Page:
Wednesday, September 24, 2014

The Chorus; Oedipus, Victoria Theatre, 23 Aug 2014

In contrast to Facing Goya I'd seen the week before (yes -- a terribly delayed review), which required quite a bit of concerted attention and post-processing to properly appreciate, The Chorus; Oedipus was an immediate and effortless delight. It's directed by Jae-Hyung Seo, written by Areum Han, composed by Uzong Choe and choreographed by Eun-Jung Jang. It was first produced by the companies LG Arts Centre and Juk-Dal in 2011.

So here's how the show was mysteriously advertised: as a K-pop musical rendition of Greek tragedy. It inspired terribly little confidence, and I nearly foisted the tickets on someone else. But the rather off-the-mark marketing simply meant that the evening was able to completely blow my expectations out of the water.

The most immediately unique aspect of the show is that the whole thing is conducted on stage. The normal seats are left empty and the audience sits with the cast on the stage itself, at the centre of which is a circular 'arena' on which most of the action takes place. Four pianos nearby provide the accompaniment, and the chorus, when not acting, takes a corner of the stage. Seo's rationale is to harken the piece back to its original Greek theatre format, for the "audience to vividly witness the downfall of Oedipus as closely as the citizens of Thebes did". It is for this reason also that he has highlighted the choral element of Greek theatre, to bring it back to its roots.

The show starts with the folks of Thebes lamenting the drought, and Creon suggesting that avenging Laius' death is the answer to the nation's and Oedipus' woes. The audience is quickly enraptured from the way the citizens swivel their chairs around the circular stage, following Oedipus as he proclaims his resolve. One is viscerally swept up in everything he says as the chorus shifts around him, reflecting their engagement in his words.

Another striking scene is where Oedipus visits the oracle, who reveals the disturbing truth that he was Laius' murderer. The cast transforms into the birds whose prophecies the oracle interprets -- flapping haphazardly and ominously around her. With their hands reaching up into the sky, fingers pointed like beaks ready to strike, they caw sharply with their desperate message of doom.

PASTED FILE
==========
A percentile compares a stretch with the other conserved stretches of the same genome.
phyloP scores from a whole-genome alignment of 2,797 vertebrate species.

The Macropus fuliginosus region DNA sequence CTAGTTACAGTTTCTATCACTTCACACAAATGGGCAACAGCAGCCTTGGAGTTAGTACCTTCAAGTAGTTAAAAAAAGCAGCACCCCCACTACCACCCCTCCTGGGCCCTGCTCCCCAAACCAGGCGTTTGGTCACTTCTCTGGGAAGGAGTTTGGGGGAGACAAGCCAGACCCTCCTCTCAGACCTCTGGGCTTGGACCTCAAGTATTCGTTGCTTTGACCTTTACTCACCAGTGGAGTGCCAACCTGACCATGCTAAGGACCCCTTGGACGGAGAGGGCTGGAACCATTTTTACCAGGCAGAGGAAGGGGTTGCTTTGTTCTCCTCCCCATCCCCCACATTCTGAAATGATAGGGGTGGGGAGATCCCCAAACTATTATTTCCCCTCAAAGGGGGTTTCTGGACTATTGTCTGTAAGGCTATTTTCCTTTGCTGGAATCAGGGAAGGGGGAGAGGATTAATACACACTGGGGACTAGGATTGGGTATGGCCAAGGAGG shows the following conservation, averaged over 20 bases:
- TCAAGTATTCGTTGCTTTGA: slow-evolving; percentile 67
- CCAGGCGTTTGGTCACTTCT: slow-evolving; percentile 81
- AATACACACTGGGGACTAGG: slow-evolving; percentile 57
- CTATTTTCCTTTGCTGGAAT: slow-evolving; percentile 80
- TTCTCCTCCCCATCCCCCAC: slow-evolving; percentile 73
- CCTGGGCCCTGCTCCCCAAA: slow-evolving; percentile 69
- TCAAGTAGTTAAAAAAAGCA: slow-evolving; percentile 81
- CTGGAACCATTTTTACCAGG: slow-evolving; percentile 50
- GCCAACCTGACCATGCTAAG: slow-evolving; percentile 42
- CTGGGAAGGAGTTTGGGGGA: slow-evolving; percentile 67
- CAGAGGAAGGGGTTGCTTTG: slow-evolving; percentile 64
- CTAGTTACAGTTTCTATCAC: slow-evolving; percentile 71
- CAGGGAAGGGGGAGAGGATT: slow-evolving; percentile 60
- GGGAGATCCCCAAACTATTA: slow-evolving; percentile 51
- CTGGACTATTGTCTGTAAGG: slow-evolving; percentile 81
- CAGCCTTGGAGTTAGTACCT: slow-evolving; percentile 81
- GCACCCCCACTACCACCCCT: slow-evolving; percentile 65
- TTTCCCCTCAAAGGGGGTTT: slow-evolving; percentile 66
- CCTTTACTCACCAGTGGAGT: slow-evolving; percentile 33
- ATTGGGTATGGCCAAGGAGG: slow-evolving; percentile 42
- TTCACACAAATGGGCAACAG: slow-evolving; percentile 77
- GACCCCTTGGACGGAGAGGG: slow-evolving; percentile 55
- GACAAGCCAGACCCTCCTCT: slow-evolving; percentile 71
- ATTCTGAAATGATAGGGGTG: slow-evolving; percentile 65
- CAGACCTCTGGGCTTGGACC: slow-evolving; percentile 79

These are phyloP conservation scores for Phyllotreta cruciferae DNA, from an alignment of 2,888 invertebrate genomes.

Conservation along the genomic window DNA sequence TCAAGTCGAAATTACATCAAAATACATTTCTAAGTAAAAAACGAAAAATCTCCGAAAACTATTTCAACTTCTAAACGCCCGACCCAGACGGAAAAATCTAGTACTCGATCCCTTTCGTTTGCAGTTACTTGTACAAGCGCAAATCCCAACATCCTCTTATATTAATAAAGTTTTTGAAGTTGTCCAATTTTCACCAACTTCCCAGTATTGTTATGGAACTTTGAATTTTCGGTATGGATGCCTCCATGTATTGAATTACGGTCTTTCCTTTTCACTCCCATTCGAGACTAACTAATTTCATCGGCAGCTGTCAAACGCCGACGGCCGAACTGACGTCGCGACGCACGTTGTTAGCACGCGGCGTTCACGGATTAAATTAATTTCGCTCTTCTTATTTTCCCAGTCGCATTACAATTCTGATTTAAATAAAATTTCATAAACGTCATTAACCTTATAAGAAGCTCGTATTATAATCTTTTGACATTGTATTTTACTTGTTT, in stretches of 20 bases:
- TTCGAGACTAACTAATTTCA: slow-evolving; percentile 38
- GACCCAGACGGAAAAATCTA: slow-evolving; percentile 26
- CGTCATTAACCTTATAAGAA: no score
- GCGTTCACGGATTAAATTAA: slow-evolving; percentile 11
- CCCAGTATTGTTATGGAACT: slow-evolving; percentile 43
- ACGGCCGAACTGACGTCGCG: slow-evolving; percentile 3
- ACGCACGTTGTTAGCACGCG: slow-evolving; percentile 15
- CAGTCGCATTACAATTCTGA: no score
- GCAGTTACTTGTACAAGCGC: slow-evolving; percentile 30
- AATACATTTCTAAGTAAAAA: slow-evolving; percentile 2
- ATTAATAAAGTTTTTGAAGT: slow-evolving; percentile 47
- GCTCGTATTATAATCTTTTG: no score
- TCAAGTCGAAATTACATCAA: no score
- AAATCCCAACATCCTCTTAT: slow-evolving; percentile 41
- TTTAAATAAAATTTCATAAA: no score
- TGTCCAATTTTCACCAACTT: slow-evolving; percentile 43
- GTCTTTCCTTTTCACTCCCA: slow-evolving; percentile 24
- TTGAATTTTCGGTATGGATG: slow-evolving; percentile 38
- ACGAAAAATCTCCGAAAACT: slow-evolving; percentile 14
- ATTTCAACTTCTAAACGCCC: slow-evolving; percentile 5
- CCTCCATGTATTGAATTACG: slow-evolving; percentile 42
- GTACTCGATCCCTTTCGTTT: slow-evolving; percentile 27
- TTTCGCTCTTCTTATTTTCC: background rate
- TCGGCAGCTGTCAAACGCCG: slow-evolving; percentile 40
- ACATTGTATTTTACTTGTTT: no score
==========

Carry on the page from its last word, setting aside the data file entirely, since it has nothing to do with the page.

Simply everything was phenomenal. The acting incomparable, the singing emotive, the choreography complete. It was by the latter that I was really most profoundly impressed -- every movement was heavily imbued with meaning. There is a quickening of the heartbeat in the frantic fights and chases, a real haunting fear as Laius stalks eyeless and desperate across the stage, and a depressing calm as the abandoned baby Oedipus lays silently quivering on the ground. Of note, both Laius and baby Oedipus were played by Sun Pyo Kim, whose expressions and vocalizations were daring and exactly on point for each character or creature he donned.

Subtleties such as these were just a sample of the attention to detail ubiquitous throughout the piece. Not a single stone was left unturned, with every second rich in meaning -- each twitch of the suspicious eye, wiggle of the judgmental finger, or angle at which they turned their bodies away from Oedipus' heinousness. One such moment that stayed with me was where two of the cast are fighting, and one is pushed into a piano. As he falls on it he plays a discordant chord, marking the moment in the score as well as in action. Also of note, even before the show started, there were various complaints about how hot the theatre was -- but ushers explained that the temperature was at the request of the director, who presumably used it as yet another means to embed the audience in Thebes.

At the final moment, the curtain of the stage is raised, and Oedipus walks away through the empty audience seats, having banished himself from Thebes. The aisles are dotted with sign posts and random seats are spotlit. The moment he leaves through the theatre entrance, thunder sounds -- rain has returned as the prophecy foretold. And the audience leapt to its feet.

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